Column: 617 words strong
This morning, the sun will rise high above the city of Boston and glimmer off the many windows that dot the Prudential Building. It will shine over TD Garden and Quincy Market after passing over Fenway Park and Boylston Street.
Today is a special day in Boston, Patriots Day. It is a day to commemorate the infamous battles of Lexington and Concord during the American Revolution in 1775. Throughout Massachusetts ordinary citizens dressed in clothing from the time period will march in parades and the Red Sox will play a home game at Fenway Park. Patriot's Day also includes the running of the Boston Marathon.
This year's marathon has a different feel to it due to the devastating attack that happened a year ago last Tuesday. Two bombs built from pressure cookers, designed to inflict serious harm detonated killing three people and injuring countless others. As runners crossed the finish line after a grueling 26 mile run, they were met with flying shrapnel and screams, instead of cheers and smiles.
An act of terrorism at one of America's annual traditions was meant to incite fear in a city and demoralize its people. Instead, as the bombs exploded on Boylston Street, people who ran 26 miles ran another two miles or so to the nearest hospital to donate blood. Boston Police who thought they were only there for crowd control quickly sprang into action to save lives and help the injured. Ordinary citizens went toward the carnage despite not knowing what would happen next to save the lives of complete strangers.
In a flash Patriot's Day took on a whole new meaning. It wasn't just about baseball at Fenway or the running of a marathon, but about defending your country and helping the person next to you. It's ironic considering the origin of this holiday.
Most of you by now have seen or heard the stories of survivors like Jeff Bauman, who just released his own memoir called "Stronger." And you all know the story of the bombers themselves, who don't even deserve to be named in this column. Personally, I hate when the perpetrators of violence get more attention than the victims of their cowardly actions.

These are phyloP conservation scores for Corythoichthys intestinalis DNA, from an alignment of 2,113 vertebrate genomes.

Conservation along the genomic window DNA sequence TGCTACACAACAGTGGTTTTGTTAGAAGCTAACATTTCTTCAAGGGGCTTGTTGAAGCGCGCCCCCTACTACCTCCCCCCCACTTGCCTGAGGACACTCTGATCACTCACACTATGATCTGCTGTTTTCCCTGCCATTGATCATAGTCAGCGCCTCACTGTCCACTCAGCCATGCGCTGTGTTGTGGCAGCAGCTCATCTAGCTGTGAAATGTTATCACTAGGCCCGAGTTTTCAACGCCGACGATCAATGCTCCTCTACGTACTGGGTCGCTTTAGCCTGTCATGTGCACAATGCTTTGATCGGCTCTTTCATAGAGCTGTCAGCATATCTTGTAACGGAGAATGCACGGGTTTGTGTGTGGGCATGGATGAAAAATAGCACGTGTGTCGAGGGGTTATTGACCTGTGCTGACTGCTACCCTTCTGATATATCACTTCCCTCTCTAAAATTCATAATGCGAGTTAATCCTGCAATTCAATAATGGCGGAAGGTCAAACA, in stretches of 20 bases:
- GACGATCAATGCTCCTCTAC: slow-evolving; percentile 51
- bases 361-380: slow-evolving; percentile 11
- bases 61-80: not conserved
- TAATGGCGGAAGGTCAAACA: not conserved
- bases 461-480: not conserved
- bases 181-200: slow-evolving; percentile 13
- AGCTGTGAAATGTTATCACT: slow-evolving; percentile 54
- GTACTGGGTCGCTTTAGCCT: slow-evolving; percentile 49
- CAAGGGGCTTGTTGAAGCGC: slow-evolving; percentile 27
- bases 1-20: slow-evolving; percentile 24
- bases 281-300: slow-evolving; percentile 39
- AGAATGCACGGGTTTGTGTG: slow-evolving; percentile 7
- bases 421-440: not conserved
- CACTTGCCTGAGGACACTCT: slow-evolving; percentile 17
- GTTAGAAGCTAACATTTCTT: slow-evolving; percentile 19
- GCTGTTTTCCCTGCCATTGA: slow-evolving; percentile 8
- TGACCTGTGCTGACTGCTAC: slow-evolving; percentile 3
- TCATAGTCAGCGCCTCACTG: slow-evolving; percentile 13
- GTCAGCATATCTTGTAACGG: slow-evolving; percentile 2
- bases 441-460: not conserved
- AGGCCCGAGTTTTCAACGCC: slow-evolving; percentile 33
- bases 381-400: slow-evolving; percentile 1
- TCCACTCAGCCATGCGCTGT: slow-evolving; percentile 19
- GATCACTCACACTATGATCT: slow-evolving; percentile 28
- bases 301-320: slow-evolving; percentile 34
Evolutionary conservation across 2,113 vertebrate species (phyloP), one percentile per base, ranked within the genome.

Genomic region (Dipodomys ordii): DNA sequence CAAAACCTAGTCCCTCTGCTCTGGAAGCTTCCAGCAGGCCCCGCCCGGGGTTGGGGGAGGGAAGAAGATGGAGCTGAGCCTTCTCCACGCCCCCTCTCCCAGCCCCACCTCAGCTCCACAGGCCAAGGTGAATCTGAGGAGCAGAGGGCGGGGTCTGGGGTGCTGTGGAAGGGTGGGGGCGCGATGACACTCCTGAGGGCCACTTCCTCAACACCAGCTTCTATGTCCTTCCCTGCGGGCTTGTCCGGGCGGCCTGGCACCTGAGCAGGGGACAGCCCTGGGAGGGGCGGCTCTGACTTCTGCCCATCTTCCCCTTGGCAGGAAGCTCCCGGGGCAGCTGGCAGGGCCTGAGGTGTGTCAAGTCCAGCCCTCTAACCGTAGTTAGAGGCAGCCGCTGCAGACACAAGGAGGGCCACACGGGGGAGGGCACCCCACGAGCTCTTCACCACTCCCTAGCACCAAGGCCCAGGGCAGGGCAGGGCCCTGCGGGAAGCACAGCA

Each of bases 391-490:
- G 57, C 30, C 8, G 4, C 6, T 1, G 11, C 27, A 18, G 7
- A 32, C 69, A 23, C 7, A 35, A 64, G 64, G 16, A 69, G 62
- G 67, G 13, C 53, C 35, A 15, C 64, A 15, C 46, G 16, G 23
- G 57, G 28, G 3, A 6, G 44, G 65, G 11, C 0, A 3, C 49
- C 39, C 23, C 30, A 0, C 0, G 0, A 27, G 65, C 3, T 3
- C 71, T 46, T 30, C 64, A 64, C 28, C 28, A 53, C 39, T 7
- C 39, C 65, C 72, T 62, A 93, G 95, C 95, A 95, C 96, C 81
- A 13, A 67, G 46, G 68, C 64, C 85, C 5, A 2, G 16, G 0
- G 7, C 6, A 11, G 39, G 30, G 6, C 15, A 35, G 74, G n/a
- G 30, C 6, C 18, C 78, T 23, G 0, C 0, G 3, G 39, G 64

This year's marathon should be run in remembrance of those killed in the attack and the manhunt that followed, but it should be a celebration rather than mourning of all we have lost. With the media the city of Boston has expressed they will run again and run as one. If there's anything we learned about Boston from all of this, it is the city's resiliency.
Shortly after the bombing, a Red Sox designated hitter took to the microphone at Fenway Park and declared that "this is our (expletive) city, and nobody is going to dictate our freedom." The Sox went on to win the World Series last year and placed the trophy at the finish line with the "617 strong" jersey that hung in the dugout all season.
At the end of the day today is about the people running their hearts out not just for first place, but to finish the grueling challenge of running a marathon. What people should take away from last year's tragedy is that through turbulent times you get back up and get on the starting line.
The take away that you can't keep a city like Boston down. You should recognize that life is a precious thing that can be taken away in an instant, even on a clear sunny day. You should not be afraid to live your life and that the best revenge against the cowardly individuals who attacked the marathon is living well and running on.
Follow Tyler on Twitter @TylerRMorrissey
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